This Thanksgiving Get Seasoned In The South

Heather Lende, author of the beautiful memoirs Take Good Care of the Garden and the Dogs and If You Lived Here, I’d Know Your Name, has a new column in Woman’s Day. Her first piece is about being grateful for families during the holidays–you can read it in its entirety online. (Isn’t the illustration accompanying her piece fantastic?)

Here at Algonquin, we have a lot to be thankful for. The scent of galleys, fresh from the printer. Mail room birthday parties. Rescue dogs. Fine wine. And eating until you can no longer fit into your fat pants. On Thursday, we encourage you to add one more delicious dish to your already creaking table: scalloped potatoes á la Bill Smith, from his cookbook Seasoned in the South: Recipes from Crook’s Corner and from Home.



People always ask for this recipe. Because the gratin is so rich and thick, they want to know what kind of cheese is in it. There is none.


To prepare these potatoes, you will need a shallow, 2-quart baking dish that can be used both on top of the stove and in the oven. A 12-inch cast-iron skillet would do. I use an old French cast-iron gratin at home.


Serves 10-12


2 tablespoons (1/4 stick) unsalted butter, melted

6 cloves garlic, peeled and chopped

1 teaspoon dried marjoram

¼ teaspoon dried red pepper flakes

4 large baking potatoes, peeled and thinly sliced

1 ½ teaspoons salt

½ teaspoon freshly ground black pepper

1 ½ cups half-and-half

1 ½ cups heavy cream


Preheat the oven to 350 degrees F. Place the butter in a large pan on top of the stove over high heat and swirl it around to coat the bottom. As the butter begins to sizzle, add the garlic, marjoram, and pepper flakes. As soon as this begins to smell wonderful remove it from the heat. You don’t want browned garlic or burned herbs. Fill the pan with layers of sliced potatoes. Broadcast the salt and pepper over the top and wash this down with the half-and-half. Return the pan to the stovetop and turn the heat on full blast. When the butter begins to bubble through the half-and-half, drizzle the heavy cream all over the top of the potatoes.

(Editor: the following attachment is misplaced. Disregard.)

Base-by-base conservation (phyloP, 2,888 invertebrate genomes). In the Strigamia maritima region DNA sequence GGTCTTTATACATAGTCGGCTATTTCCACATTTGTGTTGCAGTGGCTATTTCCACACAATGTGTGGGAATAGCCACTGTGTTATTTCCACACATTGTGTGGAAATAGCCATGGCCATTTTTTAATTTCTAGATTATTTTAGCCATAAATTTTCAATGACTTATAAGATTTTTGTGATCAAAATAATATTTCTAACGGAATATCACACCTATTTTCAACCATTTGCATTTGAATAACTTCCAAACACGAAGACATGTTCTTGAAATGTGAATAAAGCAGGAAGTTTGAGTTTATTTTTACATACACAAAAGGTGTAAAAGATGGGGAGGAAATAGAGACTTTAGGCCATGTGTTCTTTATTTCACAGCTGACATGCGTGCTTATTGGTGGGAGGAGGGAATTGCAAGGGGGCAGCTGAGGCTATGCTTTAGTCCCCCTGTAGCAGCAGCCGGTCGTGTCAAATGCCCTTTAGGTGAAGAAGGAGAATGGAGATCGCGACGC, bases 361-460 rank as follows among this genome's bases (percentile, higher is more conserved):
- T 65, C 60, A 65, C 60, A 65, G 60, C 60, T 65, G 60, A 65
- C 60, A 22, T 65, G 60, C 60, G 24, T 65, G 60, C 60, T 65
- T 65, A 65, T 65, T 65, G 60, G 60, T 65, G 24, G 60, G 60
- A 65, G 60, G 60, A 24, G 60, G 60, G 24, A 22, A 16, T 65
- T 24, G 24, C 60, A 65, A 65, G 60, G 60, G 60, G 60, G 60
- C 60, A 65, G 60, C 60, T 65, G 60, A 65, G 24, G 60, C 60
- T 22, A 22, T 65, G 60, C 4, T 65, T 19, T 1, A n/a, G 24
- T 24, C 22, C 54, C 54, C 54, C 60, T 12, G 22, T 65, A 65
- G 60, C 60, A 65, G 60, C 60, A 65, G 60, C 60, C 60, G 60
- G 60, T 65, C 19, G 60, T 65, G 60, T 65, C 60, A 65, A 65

Place the gratin in the oven, uncovered, for 60 to 70 minutes. Baste from time to time. The potatoes are done when they are completely tender and the top has become pretty and brown. Let the potatoes rest for 10 minutes before serving. This is a great side dish for steaks or for roast chicken.


There are endless variations of this recipe. Sliced mushrooms and onions are a good addition. Lately, I’ve been doing a winter version with sweet potatoes, celery root, parsnips, and carrots. No white potatoes at all. In the summer, odds and ends from the garden can be used: some sliced tomatoes, fresh herbs, sliced squash, even beets (although the color will be startling). And hot chiles are very good baked in heavy cream.

One Comment On This Post:

November 22, 2010
9:09 pm
Slow Reader says...

Here’s what I am thankful for this season — The Sound of a Wild Snail Eating by Elisabeth Bailey — what an exquisite jewel of a book. I am savoring every word. It is especially helpful for someone who struggles with chronic disease. What an extraordinary book, a life-changing book for me, about seeing with new eyes the blessings we have, no matter how minute or mundane they at first may seem.
Thank you Ms. Bailey for writing this lovely and lyrical sheer prayer of a book.
Thank you Algonquin for publishing it.
And I love the smaller size format — I personally don’t care for larger-size hardcover books — I love the smaller size I can tuck into my purse.

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